Right – so here we are, new magic tools. All of them are masterwork per default, as the pdf notices and framed by an aptly-written, short piece of IC-prose, we dive right in: The Arcane Anthology, for example, opens itself on the correct page and politely positions itself in front of the reader, levitating and leaving his or her hands free. If that is not inspiring to you in and of itself, then the short piece of history provided for each item should exactly help in that regard. Now this is pretty much awesome, though, alas, not all items herein reach this level of coolness – take the Brass of Binding: It prevents the rider from being dismounted “no matter what happens.” No matter how good the CMB, no matter the circumstance – unless the points of the maple-leaf brass are tapped. Alas, this does not specify what type of action tapping the maple leaf’s points is. Oh, and cost: 1000 GP. For never being dismounted, ever. WUT? This sounds like it needs a hard whack with the nerf-bat or rather, a tighter wording: It is clear this should only prevent dismounting due to the rider’s own failed checks – and yes, I am very much aware that this is supposed to be a tool for the Ride-skill only, but as written, it does look like it can be used otherwise AND it still fails to mention the action required for (de-)activation, alas a glitch I noticed a couple of times when the item’s text (à la mental command) etc. provides no clear means of determining the activation action, though I do assume the standard action default for wondrous items. But I’m rambling about a nitpick, so onwards!

A spoon that can purify any poison from food 3/day and detect it 3/day as well is a cool item, though personally, I think I’d prefer the detecting and purification to be based on poison DCs, but I am aware that this is just a personal preference and won’t hold it against the pdf. There also would be an enchanted chisel that can carve into wood on its own. A compass that can lead you to food, animals or locations pictured in your mind is nice, as are gloves that turn held items invisible. The Flawpicker item needs a scaling mechanism – picking out flaws from gems is fine with me – eliminating curses from cursed items, on the other hand, imho should have a scaling rate of success chances. I do like the sight-enhancing magical kohl. Mantles that help you avoid detection are nice, but what about shoons that 1/day create a platform mid-flight to push off, adding +10 ft. height and length to a jump? Yeah, awesome. Pins to improvise opening locks and helping with escaping manacles et al. also are a-ok with me. What about a patch that allows for quicker application of liquids?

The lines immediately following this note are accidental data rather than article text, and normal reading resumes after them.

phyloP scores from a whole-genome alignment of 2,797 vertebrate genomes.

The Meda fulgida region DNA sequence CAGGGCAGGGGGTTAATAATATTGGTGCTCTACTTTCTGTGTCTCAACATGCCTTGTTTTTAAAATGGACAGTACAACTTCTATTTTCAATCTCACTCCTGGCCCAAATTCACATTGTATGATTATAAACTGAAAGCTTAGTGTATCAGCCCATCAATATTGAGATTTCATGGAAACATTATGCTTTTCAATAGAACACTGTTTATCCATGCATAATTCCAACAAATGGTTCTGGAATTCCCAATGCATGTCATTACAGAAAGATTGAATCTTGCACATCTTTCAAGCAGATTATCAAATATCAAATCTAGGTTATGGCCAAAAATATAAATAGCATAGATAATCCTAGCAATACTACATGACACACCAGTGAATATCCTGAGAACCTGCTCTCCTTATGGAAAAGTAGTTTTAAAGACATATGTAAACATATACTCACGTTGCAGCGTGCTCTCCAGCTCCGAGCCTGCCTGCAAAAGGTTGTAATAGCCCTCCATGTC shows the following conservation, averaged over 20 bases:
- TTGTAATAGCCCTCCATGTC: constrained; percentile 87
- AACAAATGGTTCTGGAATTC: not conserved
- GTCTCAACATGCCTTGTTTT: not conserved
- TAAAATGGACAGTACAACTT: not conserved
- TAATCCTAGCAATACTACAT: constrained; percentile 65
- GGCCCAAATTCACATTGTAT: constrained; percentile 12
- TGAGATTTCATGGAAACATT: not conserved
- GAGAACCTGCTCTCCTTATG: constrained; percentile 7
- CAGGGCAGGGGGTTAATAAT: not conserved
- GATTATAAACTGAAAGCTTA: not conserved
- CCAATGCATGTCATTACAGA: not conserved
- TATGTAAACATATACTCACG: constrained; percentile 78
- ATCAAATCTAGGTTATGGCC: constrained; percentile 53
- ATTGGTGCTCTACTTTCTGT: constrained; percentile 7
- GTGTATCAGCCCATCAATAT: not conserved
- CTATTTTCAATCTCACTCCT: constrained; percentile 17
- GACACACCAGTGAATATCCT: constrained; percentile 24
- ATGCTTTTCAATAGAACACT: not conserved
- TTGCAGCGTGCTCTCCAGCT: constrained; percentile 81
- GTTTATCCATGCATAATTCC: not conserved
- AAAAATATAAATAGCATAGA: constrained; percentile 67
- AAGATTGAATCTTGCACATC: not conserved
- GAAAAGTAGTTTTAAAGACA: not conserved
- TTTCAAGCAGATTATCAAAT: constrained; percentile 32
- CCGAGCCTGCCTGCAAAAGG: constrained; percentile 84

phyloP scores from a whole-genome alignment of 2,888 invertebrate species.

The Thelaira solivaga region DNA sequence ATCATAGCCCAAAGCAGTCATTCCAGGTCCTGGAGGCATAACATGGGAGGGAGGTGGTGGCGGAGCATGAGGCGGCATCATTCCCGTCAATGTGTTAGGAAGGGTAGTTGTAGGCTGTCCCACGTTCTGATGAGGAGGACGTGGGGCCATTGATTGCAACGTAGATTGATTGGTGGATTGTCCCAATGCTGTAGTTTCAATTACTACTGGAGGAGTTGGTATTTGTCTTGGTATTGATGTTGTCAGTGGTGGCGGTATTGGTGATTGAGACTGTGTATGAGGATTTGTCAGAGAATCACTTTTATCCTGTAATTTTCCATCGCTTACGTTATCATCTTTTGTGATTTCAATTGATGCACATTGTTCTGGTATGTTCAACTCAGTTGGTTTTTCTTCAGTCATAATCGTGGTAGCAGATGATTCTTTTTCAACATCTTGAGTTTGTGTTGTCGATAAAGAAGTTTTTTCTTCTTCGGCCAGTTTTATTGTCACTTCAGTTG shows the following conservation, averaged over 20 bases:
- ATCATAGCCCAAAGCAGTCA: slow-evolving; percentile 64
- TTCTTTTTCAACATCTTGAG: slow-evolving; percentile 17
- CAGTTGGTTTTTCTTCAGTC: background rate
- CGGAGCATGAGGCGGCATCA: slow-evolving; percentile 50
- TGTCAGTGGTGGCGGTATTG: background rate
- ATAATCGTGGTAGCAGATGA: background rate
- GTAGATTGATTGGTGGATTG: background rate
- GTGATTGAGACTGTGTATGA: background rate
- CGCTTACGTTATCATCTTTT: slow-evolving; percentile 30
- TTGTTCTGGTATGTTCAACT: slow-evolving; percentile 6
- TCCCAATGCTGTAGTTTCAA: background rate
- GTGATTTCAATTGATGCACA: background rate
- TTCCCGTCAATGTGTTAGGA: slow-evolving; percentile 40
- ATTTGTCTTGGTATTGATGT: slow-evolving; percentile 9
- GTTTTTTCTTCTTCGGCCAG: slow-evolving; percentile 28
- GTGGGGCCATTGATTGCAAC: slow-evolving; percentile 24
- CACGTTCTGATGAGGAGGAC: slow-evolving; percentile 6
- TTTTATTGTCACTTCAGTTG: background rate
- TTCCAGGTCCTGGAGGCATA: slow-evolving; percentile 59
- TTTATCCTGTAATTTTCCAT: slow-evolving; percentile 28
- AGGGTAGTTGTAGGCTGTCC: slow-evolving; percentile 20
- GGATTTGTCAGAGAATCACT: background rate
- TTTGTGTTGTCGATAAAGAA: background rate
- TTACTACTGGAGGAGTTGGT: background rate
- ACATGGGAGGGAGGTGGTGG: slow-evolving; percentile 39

There also would be slippers that allow caught thieves to generate an illusion of an animal darting away, providing an excuse for any noises created? Using a needle to animate cloths and the like to entangle foes? Cool! What about a babelfish-like translating butterfly? Nice!

Conclusion:

Editing and formatting are good, though not perfect -I noticed a couple of typos, italicization glitches and the like. Layout adheres to Rite Publishing’s two-column full-color standard and the pdf comes fully bookmarked for your convenience. Artworks consist of thematically-fitting stock art.

Liz Smith’s items are glorious on the one hand – they make sense and in many, many cases, they can be considered awesome in their flair – breathing the spirit of fairy-tales and feeling like actual MAGIC instead of an accumulation of numerical bonuses, the tools herein may not be 100% perfect, but they have more soul than many magic item books I’ve read. Yes, there are some minor ambiguities and yes, I pretty much prefer Scaling options over those that work as a default – but in the end, most of the gripes I could field apply mainly to my personal preference, which has never been a sufficient reason for me to rate a pdf down, leaving as valid gripes only the glitches and non-preference hiccups, which ultimately are offset by the sheer imaginative potential herein. It should be noted that the items herein fit perfectly as rare items in a low magic game, so yeah, versatility is accounted for.

Hence, my final verdict will clock in at 4. 5 stars, rounded up to 5 for the purpose of this platform.

Endzeitgeist out.

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Jul 132015
 

Deep_magicBy Endzeitgeist